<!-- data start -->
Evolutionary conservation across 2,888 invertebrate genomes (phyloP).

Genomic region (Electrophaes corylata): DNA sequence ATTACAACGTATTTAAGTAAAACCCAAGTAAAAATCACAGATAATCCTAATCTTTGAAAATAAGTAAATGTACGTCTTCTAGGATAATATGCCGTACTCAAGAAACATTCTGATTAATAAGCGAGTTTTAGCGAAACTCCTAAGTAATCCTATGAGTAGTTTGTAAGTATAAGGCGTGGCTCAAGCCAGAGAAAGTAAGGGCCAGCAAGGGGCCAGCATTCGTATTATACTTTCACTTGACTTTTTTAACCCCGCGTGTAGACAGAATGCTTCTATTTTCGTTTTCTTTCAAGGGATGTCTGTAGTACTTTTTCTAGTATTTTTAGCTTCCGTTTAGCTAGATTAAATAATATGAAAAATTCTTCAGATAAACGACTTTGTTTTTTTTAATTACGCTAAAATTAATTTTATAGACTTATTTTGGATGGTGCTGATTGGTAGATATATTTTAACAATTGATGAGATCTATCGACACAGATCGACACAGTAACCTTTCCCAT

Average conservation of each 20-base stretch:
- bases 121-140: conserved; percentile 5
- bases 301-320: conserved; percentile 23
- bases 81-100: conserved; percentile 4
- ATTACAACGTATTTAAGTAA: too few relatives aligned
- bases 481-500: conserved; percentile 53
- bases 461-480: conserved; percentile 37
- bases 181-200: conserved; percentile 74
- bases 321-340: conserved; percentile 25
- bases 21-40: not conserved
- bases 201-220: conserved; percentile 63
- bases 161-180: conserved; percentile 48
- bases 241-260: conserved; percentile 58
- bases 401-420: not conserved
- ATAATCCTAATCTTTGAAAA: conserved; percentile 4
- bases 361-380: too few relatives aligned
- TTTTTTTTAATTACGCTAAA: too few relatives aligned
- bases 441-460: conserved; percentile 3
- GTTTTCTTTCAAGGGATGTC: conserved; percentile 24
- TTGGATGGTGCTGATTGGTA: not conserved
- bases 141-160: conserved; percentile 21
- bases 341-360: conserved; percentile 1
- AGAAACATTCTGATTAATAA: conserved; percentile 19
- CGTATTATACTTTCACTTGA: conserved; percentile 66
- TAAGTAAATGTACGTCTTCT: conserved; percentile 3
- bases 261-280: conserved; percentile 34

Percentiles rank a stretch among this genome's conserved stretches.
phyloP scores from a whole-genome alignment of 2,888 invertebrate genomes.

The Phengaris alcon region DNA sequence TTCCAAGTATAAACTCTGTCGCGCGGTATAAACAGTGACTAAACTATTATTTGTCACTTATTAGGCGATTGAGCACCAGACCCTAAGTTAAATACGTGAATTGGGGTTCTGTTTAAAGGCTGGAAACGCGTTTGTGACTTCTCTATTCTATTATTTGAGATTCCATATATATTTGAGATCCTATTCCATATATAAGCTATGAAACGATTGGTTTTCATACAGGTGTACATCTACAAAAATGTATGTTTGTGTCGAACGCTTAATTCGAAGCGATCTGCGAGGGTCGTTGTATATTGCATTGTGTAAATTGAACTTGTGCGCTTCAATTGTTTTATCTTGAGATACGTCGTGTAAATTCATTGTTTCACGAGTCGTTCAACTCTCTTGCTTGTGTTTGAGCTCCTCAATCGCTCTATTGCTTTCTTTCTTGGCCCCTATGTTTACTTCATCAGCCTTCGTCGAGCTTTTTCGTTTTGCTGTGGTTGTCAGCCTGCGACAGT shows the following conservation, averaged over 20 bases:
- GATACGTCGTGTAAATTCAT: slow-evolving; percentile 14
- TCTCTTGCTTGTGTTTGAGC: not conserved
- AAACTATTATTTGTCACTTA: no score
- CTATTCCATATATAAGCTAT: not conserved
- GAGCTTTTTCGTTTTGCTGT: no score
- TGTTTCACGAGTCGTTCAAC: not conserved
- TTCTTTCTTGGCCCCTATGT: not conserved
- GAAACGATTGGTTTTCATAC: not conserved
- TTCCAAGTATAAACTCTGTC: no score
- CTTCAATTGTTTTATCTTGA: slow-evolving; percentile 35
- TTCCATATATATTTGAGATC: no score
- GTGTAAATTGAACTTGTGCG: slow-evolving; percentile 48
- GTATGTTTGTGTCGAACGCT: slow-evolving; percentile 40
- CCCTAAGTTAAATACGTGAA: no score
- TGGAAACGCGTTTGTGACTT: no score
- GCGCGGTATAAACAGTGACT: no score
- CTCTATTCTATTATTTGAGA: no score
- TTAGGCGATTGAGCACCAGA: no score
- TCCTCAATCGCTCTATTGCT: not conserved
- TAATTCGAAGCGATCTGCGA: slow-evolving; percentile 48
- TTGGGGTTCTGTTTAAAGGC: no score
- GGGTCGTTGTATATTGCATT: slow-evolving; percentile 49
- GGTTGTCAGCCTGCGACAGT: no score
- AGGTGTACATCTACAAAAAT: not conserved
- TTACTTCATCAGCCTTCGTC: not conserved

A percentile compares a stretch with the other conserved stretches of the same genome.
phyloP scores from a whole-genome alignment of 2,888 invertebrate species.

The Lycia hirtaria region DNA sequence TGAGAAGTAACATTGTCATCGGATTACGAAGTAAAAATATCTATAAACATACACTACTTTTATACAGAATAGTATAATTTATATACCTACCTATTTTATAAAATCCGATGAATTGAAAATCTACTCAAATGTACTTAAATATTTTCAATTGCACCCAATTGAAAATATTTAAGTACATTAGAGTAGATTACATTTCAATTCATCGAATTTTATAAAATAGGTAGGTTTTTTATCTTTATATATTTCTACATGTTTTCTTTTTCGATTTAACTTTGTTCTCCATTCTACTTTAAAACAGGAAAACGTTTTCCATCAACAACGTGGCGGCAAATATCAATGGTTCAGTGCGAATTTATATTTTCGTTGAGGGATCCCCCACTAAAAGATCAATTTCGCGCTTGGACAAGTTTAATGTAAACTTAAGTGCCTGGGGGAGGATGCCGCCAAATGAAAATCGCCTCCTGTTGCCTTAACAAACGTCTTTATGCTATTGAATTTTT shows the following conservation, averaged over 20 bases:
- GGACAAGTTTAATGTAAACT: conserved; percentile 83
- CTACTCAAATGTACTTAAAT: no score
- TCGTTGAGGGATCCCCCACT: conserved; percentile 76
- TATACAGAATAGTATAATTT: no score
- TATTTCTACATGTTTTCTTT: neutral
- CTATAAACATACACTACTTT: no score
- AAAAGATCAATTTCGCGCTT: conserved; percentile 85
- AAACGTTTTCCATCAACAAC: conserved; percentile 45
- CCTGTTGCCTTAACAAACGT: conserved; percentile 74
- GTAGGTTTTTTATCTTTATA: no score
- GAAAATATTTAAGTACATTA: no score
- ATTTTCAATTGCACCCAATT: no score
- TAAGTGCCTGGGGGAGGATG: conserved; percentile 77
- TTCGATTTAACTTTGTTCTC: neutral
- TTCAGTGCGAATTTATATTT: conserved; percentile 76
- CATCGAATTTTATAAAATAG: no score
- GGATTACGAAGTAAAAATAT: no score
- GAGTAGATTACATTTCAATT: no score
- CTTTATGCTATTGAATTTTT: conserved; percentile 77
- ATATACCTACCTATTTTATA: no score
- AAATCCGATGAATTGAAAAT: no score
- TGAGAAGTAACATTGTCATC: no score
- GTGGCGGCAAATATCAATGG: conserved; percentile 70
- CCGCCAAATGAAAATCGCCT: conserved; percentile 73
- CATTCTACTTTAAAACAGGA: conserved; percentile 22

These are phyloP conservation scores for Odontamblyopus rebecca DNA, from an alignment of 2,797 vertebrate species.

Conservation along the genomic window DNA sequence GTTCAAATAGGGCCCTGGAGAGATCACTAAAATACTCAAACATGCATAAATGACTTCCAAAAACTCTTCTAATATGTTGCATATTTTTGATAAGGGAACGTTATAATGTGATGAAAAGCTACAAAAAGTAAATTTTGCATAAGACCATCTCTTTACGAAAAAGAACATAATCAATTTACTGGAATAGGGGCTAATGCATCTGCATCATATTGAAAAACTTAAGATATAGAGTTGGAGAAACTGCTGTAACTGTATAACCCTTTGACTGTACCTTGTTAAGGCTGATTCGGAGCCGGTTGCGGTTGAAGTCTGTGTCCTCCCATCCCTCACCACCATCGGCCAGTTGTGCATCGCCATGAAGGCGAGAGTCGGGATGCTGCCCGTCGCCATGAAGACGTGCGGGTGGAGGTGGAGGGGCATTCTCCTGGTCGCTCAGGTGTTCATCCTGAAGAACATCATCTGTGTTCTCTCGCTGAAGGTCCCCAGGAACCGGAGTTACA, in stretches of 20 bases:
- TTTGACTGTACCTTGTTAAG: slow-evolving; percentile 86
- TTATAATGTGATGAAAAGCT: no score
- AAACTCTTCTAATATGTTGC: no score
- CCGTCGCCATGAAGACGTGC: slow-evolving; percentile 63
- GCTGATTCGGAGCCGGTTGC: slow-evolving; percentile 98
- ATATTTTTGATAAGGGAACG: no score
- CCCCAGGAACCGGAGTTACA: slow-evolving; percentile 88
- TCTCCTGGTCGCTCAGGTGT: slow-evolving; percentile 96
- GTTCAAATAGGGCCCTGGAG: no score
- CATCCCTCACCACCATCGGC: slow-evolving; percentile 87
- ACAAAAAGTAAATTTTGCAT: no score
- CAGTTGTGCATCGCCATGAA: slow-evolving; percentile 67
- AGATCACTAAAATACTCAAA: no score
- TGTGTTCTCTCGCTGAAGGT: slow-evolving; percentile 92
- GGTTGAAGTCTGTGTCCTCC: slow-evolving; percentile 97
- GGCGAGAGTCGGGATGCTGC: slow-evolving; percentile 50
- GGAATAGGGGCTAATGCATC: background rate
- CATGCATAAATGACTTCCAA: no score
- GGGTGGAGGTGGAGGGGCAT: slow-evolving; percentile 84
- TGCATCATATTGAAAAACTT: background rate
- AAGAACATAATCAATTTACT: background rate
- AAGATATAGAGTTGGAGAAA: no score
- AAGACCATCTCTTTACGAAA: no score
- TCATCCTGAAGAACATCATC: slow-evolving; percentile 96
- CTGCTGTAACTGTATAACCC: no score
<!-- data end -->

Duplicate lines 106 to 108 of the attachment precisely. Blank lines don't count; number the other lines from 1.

- TGCATCATATTGAAAAACTT: background rate
- AAGAACATAATCAATTTACT: background rate
- AAGATATAGAGTTGGAGAAA: no score